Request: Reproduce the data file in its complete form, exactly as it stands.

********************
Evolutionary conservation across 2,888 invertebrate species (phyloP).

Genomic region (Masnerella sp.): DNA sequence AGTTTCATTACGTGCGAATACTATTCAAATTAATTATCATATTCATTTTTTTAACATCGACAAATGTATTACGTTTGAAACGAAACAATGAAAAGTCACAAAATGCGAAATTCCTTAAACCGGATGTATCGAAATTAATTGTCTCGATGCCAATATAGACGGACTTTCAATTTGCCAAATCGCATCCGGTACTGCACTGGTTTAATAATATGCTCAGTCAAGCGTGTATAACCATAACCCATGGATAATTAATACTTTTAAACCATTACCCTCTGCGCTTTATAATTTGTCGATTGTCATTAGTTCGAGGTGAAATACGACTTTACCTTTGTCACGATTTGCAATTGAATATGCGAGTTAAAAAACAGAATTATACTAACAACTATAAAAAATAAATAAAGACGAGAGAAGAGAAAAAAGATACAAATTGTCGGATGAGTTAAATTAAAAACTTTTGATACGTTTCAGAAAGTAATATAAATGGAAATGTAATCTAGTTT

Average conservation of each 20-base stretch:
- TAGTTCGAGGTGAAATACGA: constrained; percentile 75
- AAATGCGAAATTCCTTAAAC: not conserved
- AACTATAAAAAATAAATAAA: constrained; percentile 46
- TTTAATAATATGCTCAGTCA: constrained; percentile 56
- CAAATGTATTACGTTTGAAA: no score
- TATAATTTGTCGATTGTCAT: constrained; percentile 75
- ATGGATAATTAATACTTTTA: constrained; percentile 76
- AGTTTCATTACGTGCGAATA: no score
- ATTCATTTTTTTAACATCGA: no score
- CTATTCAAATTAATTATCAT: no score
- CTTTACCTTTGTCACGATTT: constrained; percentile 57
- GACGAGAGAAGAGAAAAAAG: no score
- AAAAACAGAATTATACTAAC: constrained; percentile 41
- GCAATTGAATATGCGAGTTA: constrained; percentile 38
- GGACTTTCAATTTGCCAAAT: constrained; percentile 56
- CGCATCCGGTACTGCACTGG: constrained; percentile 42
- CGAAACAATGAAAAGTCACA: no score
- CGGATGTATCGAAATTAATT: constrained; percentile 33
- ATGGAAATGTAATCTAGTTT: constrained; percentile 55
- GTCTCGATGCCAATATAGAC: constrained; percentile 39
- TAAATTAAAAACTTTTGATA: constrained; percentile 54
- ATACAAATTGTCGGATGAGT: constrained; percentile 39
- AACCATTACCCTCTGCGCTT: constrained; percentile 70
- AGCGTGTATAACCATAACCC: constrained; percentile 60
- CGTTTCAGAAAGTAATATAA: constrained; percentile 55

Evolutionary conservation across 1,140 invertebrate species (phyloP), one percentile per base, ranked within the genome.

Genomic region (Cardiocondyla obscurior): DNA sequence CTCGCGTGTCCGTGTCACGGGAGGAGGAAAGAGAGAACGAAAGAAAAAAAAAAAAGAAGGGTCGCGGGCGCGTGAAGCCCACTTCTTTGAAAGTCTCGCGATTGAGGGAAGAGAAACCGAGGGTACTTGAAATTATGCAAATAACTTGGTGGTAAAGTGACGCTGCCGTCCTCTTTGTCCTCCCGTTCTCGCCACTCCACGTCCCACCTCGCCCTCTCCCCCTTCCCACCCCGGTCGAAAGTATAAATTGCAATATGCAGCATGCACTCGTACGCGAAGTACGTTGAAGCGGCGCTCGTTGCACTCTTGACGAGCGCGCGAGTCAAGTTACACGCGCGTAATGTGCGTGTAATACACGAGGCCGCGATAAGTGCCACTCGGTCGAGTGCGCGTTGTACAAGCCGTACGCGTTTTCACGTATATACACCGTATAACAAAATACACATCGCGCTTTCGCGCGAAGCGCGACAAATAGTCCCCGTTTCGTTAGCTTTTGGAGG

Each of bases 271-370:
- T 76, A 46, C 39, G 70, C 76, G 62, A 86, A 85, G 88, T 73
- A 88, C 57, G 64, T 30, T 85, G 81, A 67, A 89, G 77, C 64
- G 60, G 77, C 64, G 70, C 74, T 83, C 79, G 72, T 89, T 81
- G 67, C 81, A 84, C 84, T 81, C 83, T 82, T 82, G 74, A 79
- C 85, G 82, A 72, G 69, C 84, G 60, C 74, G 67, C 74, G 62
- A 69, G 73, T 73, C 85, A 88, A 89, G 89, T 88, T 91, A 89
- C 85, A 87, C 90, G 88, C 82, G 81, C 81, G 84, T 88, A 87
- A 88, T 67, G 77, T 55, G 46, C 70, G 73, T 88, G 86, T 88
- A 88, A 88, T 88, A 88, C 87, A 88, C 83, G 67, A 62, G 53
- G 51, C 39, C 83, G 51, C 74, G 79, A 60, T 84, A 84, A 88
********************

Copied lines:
Evolutionary conservation across 2,888 invertebrate species (phyloP).

Genomic region (Masnerella sp.): DNA sequence AGTTTCATTACGTGCGAATACTATTCAAATTAATTATCATATTCATTTTTTTAACATCGACAAATGTATTACGTTTGAAACGAAACAATGAAAAGTCACAAAATGCGAAATTCCTTAAACCGGATGTATCGAAATTAATTGTCTCGATGCCAATATAGACGGACTTTCAATTTGCCAAATCGCATCCGGTACTGCACTGGTTTAATAATATGCTCAGTCAAGCGTGTATAACCATAACCCATGGATAATTAATACTTTTAAACCATTACCCTCTGCGCTTTATAATTTGTCGATTGTCATTAGTTCGAGGTGAAATACGACTTTACCTTTGTCACGATTTGCAATTGAATATGCGAGTTAAAAAACAGAATTATACTAACAACTATAAAAAATAAATAAAGACGAGAGAAGAGAAAAAAGATACAAATTGTCGGATGAGTTAAATTAAAAACTTTTGATACGTTTCAGAAAGTAATATAAATGGAAATGTAATCTAGTTT

Average conservation of each 20-base stretch:
- TAGTTCGAGGTGAAATACGA: constrained; percentile 75
- AAATGCGAAATTCCTTAAAC: not conserved
- AACTATAAAAAATAAATAAA: constrained; percentile 46
- TTTAATAATATGCTCAGTCA: constrained; percentile 56
- CAAATGTATTACGTTTGAAA: no score
- TATAATTTGTCGATTGTCAT: constrained; percentile 75
- ATGGATAATTAATACTTTTA: constrained; percentile 76
- AGTTTCATTACGTGCGAATA: no score
- ATTCATTTTTTTAACATCGA: no score
- CTATTCAAATTAATTATCAT: no score
- CTTTACCTTTGTCACGATTT: constrained; percentile 57
- GACGAGAGAAGAGAAAAAAG: no score
- AAAAACAGAATTATACTAAC: constrained; percentile 41
- GCAATTGAATATGCGAGTTA: constrained; percentile 38
- GGACTTTCAATTTGCCAAAT: constrained; percentile 56
- CGCATCCGGTACTGCACTGG: constrained; percentile 42
- CGAAACAATGAAAAGTCACA: no score
- CGGATGTATCGAAATTAATT: constrained; percentile 33
- ATGGAAATGTAATCTAGTTT: constrained; percentile 55
- GTCTCGATGCCAATATAGAC: constrained; percentile 39
- TAAATTAAAAACTTTTGATA: constrained; percentile 54
- ATACAAATTGTCGGATGAGT: constrained; percentile 39
- AACCATTACCCTCTGCGCTT: constrained; percentile 70
- AGCGTGTATAACCATAACCC: constrained; percentile 60
- CGTTTCAGAAAGTAATATAA: constrained; percentile 55

Evolutionary conservation across 1,140 invertebrate species (phyloP), one percentile per base, ranked within the genome.

Genomic region (Cardiocondyla obscurior): DNA sequence CTCGCGTGTCCGTGTCACGGGAGGAGGAAAGAGAGAACGAAAGAAAAAAAAAAAAGAAGGGTCGCGGGCGCGTGAAGCCCACTTCTTTGAAAGTCTCGCGATTGAGGGAAGAGAAACCGAGGGTACTTGAAATTATGCAAATAACTTGGTGGTAAAGTGACGCTGCCGTCCTCTTTGTCCTCCCGTTCTCGCCACTCCACGTCCCACCTCGCCCTCTCCCCCTTCCCACCCCGGTCGAAAGTATAAATTGCAATATGCAGCATGCACTCGTACGCGAAGTACGTTGAAGCGGCGCTCGTTGCACTCTTGACGAGCGCGCGAGTCAAGTTACACGCGCGTAATGTGCGTGTAATACACGAGGCCGCGATAAGTGCCACTCGGTCGAGTGCGCGTTGTACAAGCCGTACGCGTTTTCACGTATATACACCGTATAACAAAATACACATCGCGCTTTCGCGCGAAGCGCGACAAATAGTCCCCGTTTCGTTAGCTTTTGGAGG

Each of bases 271-370:
- T 76, A 46, C 39, G 70, C 76, G 62, A 86, A 85, G 88, T 73
- A 88, C 57, G 64, T 30, T 85, G 81, A 67, A 89, G 77, C 64
- G 60, G 77, C 64, G 70, C 74, T 83, C 79, G 72, T 89, T 81
- G 67, C 81, A 84, C 84, T 81, C 83, T 82, T 82, G 74, A 79
- C 85, G 82, A 72, G 69, C 84, G 60, C 74, G 67, C 74, G 62
- A 69, G 73, T 73, C 85, A 88, A 89, G 89, T 88, T 91, A 89
- C 85, A 87, C 90, G 88, C 82, G 81, C 81, G 84, T 88, A 87
- A 88, T 67, G 77, T 55, G 46, C 70, G 73, T 88, G 86, T 88
- A 88, A 88, T 88, A 88, C 87, A 88, C 83, G 67, A 62, G 53
- G 51, C 39, C 83, G 51, C 74, G 79, A 60, T 84, A 84, A 88